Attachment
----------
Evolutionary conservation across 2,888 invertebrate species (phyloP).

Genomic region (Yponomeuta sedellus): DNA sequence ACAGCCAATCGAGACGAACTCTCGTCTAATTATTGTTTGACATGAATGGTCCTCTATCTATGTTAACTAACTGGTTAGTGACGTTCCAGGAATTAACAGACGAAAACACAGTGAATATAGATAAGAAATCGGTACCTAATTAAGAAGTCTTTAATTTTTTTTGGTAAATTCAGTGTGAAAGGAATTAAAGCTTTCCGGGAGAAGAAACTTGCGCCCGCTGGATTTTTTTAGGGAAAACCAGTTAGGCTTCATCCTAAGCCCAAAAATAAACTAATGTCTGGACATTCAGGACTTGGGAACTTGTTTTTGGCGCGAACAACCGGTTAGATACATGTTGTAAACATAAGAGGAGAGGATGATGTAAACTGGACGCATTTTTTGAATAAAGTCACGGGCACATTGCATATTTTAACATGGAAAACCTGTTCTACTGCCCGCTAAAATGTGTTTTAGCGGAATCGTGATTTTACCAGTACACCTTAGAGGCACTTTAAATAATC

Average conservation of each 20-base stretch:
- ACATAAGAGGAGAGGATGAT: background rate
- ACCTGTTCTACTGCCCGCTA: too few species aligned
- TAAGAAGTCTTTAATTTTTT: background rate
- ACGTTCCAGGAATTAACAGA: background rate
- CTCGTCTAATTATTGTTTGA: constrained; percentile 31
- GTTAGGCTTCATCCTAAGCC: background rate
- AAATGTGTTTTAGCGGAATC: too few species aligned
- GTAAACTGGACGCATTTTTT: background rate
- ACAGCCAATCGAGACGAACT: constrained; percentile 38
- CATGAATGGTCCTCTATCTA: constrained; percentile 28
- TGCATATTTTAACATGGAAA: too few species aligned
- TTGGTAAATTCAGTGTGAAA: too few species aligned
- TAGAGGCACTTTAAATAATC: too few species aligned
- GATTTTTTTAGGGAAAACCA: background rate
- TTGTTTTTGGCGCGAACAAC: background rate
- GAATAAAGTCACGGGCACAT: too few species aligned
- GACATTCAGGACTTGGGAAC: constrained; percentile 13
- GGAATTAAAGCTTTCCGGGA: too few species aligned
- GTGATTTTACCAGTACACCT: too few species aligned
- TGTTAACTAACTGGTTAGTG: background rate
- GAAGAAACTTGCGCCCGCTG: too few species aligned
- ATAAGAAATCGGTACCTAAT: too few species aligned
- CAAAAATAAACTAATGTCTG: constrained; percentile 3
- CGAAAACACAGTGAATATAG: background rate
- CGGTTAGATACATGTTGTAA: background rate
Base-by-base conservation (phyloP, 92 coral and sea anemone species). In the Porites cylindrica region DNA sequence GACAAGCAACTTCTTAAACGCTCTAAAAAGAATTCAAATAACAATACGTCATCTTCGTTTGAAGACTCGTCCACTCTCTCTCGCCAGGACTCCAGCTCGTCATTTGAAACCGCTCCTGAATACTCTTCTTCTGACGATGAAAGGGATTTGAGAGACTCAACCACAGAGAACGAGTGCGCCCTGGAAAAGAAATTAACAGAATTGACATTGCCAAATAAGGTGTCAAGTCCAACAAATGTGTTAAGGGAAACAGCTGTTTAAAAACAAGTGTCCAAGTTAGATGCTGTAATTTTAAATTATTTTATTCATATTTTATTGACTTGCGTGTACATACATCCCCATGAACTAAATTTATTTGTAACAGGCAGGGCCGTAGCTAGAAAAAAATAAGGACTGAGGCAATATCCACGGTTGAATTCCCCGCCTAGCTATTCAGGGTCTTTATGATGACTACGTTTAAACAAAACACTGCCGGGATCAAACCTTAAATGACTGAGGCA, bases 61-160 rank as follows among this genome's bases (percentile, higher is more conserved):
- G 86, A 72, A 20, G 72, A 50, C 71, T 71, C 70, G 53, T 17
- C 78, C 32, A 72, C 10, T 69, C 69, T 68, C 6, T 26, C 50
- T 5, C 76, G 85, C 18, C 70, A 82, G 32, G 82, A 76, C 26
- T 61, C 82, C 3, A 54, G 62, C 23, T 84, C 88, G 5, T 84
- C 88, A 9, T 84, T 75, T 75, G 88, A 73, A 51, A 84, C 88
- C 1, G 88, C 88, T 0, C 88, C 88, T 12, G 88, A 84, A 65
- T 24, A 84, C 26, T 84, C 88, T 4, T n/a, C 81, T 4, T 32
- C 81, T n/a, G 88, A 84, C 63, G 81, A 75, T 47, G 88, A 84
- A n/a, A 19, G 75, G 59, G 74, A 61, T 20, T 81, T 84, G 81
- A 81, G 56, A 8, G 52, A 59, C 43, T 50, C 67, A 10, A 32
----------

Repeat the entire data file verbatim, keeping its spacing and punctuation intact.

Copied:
Evolutionary conservation across 2,888 invertebrate species (phyloP).

Genomic region (Yponomeuta sedellus): DNA sequence ACAGCCAATCGAGACGAACTCTCGTCTAATTATTGTTTGACATGAATGGTCCTCTATCTATGTTAACTAACTGGTTAGTGACGTTCCAGGAATTAACAGACGAAAACACAGTGAATATAGATAAGAAATCGGTACCTAATTAAGAAGTCTTTAATTTTTTTTGGTAAATTCAGTGTGAAAGGAATTAAAGCTTTCCGGGAGAAGAAACTTGCGCCCGCTGGATTTTTTTAGGGAAAACCAGTTAGGCTTCATCCTAAGCCCAAAAATAAACTAATGTCTGGACATTCAGGACTTGGGAACTTGTTTTTGGCGCGAACAACCGGTTAGATACATGTTGTAAACATAAGAGGAGAGGATGATGTAAACTGGACGCATTTTTTGAATAAAGTCACGGGCACATTGCATATTTTAACATGGAAAACCTGTTCTACTGCCCGCTAAAATGTGTTTTAGCGGAATCGTGATTTTACCAGTACACCTTAGAGGCACTTTAAATAATC

Average conservation of each 20-base stretch:
- ACATAAGAGGAGAGGATGAT: background rate
- ACCTGTTCTACTGCCCGCTA: too few species aligned
- TAAGAAGTCTTTAATTTTTT: background rate
- ACGTTCCAGGAATTAACAGA: background rate
- CTCGTCTAATTATTGTTTGA: constrained; percentile 31
- GTTAGGCTTCATCCTAAGCC: background rate
- AAATGTGTTTTAGCGGAATC: too few species aligned
- GTAAACTGGACGCATTTTTT: background rate
- ACAGCCAATCGAGACGAACT: constrained; percentile 38
- CATGAATGGTCCTCTATCTA: constrained; percentile 28
- TGCATATTTTAACATGGAAA: too few species aligned
- TTGGTAAATTCAGTGTGAAA: too few species aligned
- TAGAGGCACTTTAAATAATC: too few species aligned
- GATTTTTTTAGGGAAAACCA: background rate
- TTGTTTTTGGCGCGAACAAC: background rate
- GAATAAAGTCACGGGCACAT: too few species aligned
- GACATTCAGGACTTGGGAAC: constrained; percentile 13
- GGAATTAAAGCTTTCCGGGA: too few species aligned
- GTGATTTTACCAGTACACCT: too few species aligned
- TGTTAACTAACTGGTTAGTG: background rate
- GAAGAAACTTGCGCCCGCTG: too few species aligned
- ATAAGAAATCGGTACCTAAT: too few species aligned
- CAAAAATAAACTAATGTCTG: constrained; percentile 3
- CGAAAACACAGTGAATATAG: background rate
- CGGTTAGATACATGTTGTAA: background rate
Base-by-base conservation (phyloP, 92 coral and sea anemone species). In the Porites cylindrica region DNA sequence GACAAGCAACTTCTTAAACGCTCTAAAAAGAATTCAAATAACAATACGTCATCTTCGTTTGAAGACTCGTCCACTCTCTCTCGCCAGGACTCCAGCTCGTCATTTGAAACCGCTCCTGAATACTCTTCTTCTGACGATGAAAGGGATTTGAGAGACTCAACCACAGAGAACGAGTGCGCCCTGGAAAAGAAATTAACAGAATTGACATTGCCAAATAAGGTGTCAAGTCCAACAAATGTGTTAAGGGAAACAGCTGTTTAAAAACAAGTGTCCAAGTTAGATGCTGTAATTTTAAATTATTTTATTCATATTTTATTGACTTGCGTGTACATACATCCCCATGAACTAAATTTATTTGTAACAGGCAGGGCCGTAGCTAGAAAAAAATAAGGACTGAGGCAATATCCACGGTTGAATTCCCCGCCTAGCTATTCAGGGTCTTTATGATGACTACGTTTAAACAAAACACTGCCGGGATCAAACCTTAAATGACTGAGGCA, bases 61-160 rank as follows among this genome's bases (percentile, higher is more conserved):
- G 86, A 72, A 20, G 72, A 50, C 71, T 71, C 70, G 53, T 17
- C 78, C 32, A 72, C 10, T 69, C 69, T 68, C 6, T 26, C 50
- T 5, C 76, G 85, C 18, C 70, A 82, G 32, G 82, A 76, C 26
- T 61, C 82, C 3, A 54, G 62, C 23, T 84, C 88, G 5, T 84
- C 88, A 9, T 84, T 75, T 75, G 88, A 73, A 51, A 84, C 88
- C 1, G 88, C 88, T 0, C 88, C 88, T 12, G 88, A 84, A 65
- T 24, A 84, C 26, T 84, C 88, T 4, T n/a, C 81, T 4, T 32
- C 81, T n/a, G 88, A 84, C 63, G 81, A 75, T 47, G 88, A 84
- A n/a, A 19, G 75, G 59, G 74, A 61, T 20, T 81, T 84, G 81
- A 81, G 56, A 8, G 52, A 59, C 43, T 50, C 67, A 10, A 32